In Dr. Myles Munroe’s book, “In Pursuit of Purpose,” he tells an interesting story. There was a man who after much study and hard work, became a doctor. One day he was being presented with an award. His parents were thrilled. They had always dreamed of him becoming a doctor and it was a great honor to watch him be presented with the Outstanding Citizen of the Year award. It was his father’s mission to ensure that his son would become a doctor, dating back to when he was a young boy. His parents sacrificed a lot throughout the years to make sure that dream would happen and his success brought honor to their family. As the doctor walked on stage to accept his award, he prepared himself to make a speech, but instead broke down, unable to keep his composure. “Please, Mom and Dad, forgive me. I’m sorry, but I can’t go on,” he said before he walked off the stage. In the awkward car ride back home, the doctor explained to his parents that although he was grateful for all the sacrifices they made for him, it was never his dream to become a doctor. He had been living to please his parents, but he was not fulfilled. Success was defined by other people and society, which is usually attached to money, status, power, and material things.
There are many people in the world like this doctor. We have interests and big dreams as children, no matter how crazy it may seem to others. Over the course of our lives, we begin to be influenced by outside sources, some good, some bad. People tell us we’re thinking too big or too unrealistically. They throw statistics at us by saying things like “Only a small percentage of people become successful musicians” or “How many people actually become bestsellers?” Or they equate success with the amount of money to be made: “Artists don’t make any money. You should do something else.”
When it comes to purpose, there is a Scripture that many people love to quote. Jeremiah 1:5 (NIV) says, “Before I formed you in the womb I knew you, before you were born I set you apart; I appointed you as a prophet to the nations.” God has a plan for all our lives. Before you were even put on this earth, you had a function. The greatest question in life is WHY was I born? We get caught up in what we do more than we focus on the why. What were you designed to do? It is your destiny and it must be discovered and developed.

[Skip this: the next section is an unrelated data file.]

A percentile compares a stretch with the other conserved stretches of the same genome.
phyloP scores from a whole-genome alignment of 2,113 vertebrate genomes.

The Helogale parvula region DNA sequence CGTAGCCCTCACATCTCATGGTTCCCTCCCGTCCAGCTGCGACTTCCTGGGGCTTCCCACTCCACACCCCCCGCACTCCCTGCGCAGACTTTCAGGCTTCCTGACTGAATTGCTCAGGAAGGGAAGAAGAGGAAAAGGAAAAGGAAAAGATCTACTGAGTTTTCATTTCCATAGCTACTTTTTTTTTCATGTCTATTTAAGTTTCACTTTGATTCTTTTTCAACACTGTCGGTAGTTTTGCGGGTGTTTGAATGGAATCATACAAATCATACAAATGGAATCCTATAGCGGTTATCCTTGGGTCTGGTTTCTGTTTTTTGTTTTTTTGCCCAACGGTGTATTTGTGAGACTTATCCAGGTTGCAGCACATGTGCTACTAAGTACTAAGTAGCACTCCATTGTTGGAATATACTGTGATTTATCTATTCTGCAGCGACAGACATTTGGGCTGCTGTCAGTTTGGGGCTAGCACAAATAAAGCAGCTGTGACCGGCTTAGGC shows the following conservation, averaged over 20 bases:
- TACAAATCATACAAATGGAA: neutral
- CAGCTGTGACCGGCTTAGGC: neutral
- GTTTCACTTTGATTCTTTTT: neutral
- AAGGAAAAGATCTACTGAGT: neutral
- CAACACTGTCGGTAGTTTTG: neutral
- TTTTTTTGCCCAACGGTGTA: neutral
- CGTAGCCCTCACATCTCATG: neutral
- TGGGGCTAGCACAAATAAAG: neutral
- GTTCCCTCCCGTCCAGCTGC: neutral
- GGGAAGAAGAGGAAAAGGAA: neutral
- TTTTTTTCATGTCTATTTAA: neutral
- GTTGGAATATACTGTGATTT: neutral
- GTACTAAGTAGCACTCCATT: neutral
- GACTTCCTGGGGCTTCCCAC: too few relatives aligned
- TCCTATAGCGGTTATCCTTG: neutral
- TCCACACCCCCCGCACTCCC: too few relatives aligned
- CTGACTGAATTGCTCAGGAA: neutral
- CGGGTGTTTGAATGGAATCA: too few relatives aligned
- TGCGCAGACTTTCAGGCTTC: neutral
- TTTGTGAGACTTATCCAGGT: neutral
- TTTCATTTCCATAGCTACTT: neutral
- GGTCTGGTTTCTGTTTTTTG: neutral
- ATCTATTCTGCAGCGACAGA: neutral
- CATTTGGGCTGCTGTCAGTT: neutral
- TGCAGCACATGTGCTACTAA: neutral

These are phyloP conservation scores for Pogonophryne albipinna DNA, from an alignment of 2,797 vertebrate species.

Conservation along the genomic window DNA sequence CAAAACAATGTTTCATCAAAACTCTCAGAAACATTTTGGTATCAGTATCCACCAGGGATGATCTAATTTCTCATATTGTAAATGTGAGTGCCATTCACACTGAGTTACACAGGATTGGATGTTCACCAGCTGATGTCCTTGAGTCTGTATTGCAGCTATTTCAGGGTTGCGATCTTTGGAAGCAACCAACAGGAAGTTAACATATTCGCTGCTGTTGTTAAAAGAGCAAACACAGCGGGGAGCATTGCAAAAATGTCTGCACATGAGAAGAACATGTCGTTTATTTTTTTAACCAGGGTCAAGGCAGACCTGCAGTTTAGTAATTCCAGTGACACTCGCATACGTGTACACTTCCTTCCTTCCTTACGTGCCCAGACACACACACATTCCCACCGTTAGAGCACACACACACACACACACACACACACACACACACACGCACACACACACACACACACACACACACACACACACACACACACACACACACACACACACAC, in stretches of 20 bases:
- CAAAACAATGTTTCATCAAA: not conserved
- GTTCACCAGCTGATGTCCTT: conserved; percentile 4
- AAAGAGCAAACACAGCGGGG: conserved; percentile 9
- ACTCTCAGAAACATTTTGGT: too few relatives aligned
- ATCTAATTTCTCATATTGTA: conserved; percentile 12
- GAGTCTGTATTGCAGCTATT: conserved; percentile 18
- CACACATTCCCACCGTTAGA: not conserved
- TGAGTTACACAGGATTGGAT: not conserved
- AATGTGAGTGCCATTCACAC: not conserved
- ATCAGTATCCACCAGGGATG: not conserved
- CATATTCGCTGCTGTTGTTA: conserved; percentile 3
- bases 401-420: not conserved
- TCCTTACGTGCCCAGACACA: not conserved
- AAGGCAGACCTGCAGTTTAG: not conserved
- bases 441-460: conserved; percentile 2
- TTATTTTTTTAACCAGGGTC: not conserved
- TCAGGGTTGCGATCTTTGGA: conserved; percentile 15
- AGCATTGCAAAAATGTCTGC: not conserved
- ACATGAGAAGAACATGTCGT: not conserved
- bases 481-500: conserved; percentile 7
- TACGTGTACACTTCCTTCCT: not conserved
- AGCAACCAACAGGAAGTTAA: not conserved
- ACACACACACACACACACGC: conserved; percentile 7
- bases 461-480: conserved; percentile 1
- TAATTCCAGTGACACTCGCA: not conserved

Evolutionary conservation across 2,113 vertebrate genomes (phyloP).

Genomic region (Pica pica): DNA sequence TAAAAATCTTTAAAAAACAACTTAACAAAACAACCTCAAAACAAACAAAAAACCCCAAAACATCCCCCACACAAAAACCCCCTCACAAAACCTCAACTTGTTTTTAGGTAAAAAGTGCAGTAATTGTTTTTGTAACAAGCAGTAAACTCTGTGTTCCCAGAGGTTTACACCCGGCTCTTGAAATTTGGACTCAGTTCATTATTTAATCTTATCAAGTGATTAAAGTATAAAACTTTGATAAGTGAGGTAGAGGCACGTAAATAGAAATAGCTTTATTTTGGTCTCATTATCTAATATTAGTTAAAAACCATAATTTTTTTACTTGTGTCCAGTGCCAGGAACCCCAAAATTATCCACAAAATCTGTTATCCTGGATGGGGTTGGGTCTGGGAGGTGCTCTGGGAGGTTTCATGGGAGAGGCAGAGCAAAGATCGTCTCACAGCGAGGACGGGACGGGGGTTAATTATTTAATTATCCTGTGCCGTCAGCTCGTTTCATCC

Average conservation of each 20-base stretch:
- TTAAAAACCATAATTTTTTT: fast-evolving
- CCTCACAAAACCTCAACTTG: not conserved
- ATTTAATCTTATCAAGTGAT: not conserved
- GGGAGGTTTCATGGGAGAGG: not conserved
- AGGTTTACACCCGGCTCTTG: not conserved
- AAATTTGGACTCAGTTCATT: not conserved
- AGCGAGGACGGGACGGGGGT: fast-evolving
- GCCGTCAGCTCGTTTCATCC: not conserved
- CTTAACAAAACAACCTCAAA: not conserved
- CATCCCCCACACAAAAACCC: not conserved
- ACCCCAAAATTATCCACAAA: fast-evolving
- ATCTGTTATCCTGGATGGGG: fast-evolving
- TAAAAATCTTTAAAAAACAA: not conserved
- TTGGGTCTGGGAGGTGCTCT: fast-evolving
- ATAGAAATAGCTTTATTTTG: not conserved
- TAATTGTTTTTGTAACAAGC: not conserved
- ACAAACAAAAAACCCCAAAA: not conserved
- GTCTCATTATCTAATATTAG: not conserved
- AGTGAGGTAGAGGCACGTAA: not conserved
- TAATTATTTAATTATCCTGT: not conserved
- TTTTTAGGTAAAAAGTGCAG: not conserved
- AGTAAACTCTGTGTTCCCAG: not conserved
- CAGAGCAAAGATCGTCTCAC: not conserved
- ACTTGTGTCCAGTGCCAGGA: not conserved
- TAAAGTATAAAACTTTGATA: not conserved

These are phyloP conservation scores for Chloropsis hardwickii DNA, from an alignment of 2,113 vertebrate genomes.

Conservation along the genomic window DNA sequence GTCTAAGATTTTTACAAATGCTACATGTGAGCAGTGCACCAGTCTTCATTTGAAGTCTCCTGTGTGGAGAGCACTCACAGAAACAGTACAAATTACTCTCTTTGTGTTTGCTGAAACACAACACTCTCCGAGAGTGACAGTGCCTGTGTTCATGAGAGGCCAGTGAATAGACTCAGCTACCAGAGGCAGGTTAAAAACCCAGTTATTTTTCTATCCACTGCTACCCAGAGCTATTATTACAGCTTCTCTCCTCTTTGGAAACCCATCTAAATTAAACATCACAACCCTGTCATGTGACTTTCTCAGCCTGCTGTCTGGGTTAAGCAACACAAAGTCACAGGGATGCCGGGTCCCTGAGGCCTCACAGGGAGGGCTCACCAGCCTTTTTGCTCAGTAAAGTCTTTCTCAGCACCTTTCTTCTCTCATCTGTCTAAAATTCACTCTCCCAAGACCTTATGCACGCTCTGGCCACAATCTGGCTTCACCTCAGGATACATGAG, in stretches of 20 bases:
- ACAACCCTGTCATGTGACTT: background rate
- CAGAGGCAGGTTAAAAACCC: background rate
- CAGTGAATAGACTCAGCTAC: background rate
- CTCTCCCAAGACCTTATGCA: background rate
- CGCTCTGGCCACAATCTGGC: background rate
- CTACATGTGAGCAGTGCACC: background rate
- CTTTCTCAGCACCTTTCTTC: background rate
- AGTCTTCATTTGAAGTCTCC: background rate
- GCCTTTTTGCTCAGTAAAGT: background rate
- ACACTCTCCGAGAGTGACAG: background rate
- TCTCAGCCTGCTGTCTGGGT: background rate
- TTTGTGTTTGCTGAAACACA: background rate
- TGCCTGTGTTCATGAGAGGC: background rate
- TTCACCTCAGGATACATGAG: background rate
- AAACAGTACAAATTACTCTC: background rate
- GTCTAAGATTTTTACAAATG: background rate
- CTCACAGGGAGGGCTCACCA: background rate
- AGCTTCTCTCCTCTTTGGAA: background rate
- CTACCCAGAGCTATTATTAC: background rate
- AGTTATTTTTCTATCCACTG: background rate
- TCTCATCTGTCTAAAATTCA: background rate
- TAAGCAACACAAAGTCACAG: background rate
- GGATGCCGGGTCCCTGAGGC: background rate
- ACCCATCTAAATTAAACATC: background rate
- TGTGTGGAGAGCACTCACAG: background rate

I ask people this all the time: What would you do for free? If money wasn’t an issue, what would you spend your life doing? Your purpose may not always come with a hefty paycheck, but it comes with a peace and fulfillment that can never be bought. It changes lives in ways that money never can. You’re most effective when you’re doing exactly what you’re called to do, helping those you’re called to help. You’re meant to change lives. It’s in your DNA!
It won’t always be easy and it rarely makes sense to other people, but it is an essential part of you. This is true success: your obedience to why you were born.
Questions to Reflect On:
- What gives you fulfillment?
- What did you dream of doing as a kid?
- How do you define success?
- Have you ever felt like the doctor in this story?
“Check out your uniqueness and find out what differentiates you from the billions of people who inhabit this planet. Then pursue your aspiration deliberately and consistently. Be what you are. Capitalize on the natural skills and talents with which you were born, and don’t lose them. When others belittle your special gifts and try to remake you according to their plans and purposes, refuse to yield to their domination. Don’t let anyone prevent you from becoming and doing all that you were born to be and do. Remember, if you don’t deploy yourself, others will soon employ you. Above all else, pursue purpose with a passion and experience the reason for your life” – Dr. Myles Munroe